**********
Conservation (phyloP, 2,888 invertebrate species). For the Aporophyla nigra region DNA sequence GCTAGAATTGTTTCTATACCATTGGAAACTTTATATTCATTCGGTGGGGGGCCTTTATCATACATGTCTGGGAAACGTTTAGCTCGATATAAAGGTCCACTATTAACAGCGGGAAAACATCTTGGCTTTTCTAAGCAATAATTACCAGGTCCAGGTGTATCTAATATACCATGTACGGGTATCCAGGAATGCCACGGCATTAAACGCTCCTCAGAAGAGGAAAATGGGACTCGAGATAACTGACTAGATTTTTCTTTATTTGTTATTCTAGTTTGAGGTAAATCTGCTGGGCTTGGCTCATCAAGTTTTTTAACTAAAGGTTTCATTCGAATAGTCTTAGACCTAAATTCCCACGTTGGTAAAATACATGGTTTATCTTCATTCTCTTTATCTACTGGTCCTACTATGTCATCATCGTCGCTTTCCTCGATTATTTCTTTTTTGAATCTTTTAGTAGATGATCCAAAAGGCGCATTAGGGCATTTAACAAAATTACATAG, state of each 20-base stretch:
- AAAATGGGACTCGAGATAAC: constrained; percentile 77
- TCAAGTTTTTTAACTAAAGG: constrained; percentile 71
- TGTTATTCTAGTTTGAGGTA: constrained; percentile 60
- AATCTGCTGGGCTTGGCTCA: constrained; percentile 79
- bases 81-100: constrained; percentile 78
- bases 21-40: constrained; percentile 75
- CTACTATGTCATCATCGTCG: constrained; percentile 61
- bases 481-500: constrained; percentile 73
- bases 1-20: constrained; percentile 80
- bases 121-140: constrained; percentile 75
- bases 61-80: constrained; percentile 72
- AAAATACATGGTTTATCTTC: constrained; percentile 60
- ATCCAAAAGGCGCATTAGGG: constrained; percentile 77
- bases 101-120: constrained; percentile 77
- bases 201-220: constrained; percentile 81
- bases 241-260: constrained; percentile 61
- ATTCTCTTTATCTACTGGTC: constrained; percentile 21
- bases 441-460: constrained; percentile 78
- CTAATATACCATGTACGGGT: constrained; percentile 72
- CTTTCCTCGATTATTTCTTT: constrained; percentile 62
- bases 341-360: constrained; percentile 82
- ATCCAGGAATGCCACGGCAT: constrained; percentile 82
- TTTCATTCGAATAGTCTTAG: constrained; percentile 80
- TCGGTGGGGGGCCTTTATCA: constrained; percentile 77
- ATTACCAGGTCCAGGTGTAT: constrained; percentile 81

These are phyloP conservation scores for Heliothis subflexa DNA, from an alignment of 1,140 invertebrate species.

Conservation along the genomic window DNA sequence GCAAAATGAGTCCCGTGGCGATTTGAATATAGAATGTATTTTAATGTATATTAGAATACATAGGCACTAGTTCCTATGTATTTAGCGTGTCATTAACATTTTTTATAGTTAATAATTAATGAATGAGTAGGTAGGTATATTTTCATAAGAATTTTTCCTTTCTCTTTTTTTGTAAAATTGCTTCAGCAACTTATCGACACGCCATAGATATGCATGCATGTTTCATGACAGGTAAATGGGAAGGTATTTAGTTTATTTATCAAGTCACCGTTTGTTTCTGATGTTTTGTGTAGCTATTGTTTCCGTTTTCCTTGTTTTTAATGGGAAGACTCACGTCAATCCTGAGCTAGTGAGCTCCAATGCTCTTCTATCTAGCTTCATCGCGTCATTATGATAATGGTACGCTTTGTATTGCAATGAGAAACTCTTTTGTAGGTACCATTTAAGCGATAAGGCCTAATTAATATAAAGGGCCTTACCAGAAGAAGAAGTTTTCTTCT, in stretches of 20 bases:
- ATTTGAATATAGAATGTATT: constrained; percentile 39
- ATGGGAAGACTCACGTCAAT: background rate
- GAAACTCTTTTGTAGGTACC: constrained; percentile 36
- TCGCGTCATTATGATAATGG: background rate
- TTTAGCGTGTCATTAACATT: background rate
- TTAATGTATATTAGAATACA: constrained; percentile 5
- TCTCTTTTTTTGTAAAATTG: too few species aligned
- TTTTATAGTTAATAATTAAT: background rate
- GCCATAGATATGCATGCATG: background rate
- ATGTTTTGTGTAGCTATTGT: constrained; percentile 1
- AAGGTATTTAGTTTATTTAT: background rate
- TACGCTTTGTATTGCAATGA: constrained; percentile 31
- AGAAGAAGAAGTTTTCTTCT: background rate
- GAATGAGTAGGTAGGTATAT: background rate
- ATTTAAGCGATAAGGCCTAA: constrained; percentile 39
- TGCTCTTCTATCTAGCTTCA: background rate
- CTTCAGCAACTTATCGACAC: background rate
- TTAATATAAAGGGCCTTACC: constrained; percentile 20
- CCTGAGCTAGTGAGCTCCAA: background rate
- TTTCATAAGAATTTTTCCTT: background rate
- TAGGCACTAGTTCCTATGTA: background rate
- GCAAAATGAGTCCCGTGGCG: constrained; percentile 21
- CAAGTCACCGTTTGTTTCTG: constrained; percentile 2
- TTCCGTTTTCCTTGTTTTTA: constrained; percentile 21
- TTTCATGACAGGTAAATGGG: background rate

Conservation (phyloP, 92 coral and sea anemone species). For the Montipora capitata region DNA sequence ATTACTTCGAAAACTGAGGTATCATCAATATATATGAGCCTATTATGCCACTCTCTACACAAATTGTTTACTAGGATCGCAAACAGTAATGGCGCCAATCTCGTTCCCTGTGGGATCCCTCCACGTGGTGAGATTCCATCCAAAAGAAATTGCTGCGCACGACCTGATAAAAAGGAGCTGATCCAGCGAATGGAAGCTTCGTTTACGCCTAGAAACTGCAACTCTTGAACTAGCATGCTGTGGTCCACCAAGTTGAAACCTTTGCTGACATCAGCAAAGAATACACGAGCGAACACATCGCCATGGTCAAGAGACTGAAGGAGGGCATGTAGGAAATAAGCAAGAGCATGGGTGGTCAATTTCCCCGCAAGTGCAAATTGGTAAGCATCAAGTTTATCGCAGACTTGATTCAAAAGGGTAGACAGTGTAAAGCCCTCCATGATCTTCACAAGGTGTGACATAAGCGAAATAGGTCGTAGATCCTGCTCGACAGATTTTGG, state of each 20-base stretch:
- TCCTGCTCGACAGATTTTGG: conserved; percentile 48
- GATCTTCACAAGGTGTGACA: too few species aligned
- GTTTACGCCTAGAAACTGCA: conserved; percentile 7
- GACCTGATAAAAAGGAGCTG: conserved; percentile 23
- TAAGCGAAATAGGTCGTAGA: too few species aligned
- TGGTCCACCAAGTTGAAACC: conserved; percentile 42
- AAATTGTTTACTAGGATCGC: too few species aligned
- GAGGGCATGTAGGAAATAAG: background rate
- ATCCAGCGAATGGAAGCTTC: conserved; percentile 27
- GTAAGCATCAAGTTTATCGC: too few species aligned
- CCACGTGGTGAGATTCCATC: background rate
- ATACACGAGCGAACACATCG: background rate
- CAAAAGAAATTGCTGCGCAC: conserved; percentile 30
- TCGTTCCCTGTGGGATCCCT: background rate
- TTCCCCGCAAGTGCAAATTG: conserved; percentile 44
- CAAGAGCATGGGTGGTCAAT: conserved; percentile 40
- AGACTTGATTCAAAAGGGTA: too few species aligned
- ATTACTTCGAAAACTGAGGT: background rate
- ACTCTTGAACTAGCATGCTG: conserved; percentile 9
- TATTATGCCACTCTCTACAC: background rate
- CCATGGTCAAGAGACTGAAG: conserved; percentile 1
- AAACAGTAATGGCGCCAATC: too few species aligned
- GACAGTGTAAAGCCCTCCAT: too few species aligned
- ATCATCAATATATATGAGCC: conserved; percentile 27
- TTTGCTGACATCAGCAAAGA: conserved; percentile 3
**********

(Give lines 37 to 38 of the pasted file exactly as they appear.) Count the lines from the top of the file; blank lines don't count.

- GCCATAGATATGCATGCATG: background rate
- ATGTTTTGTGTAGCTATTGT: constrained; percentile 1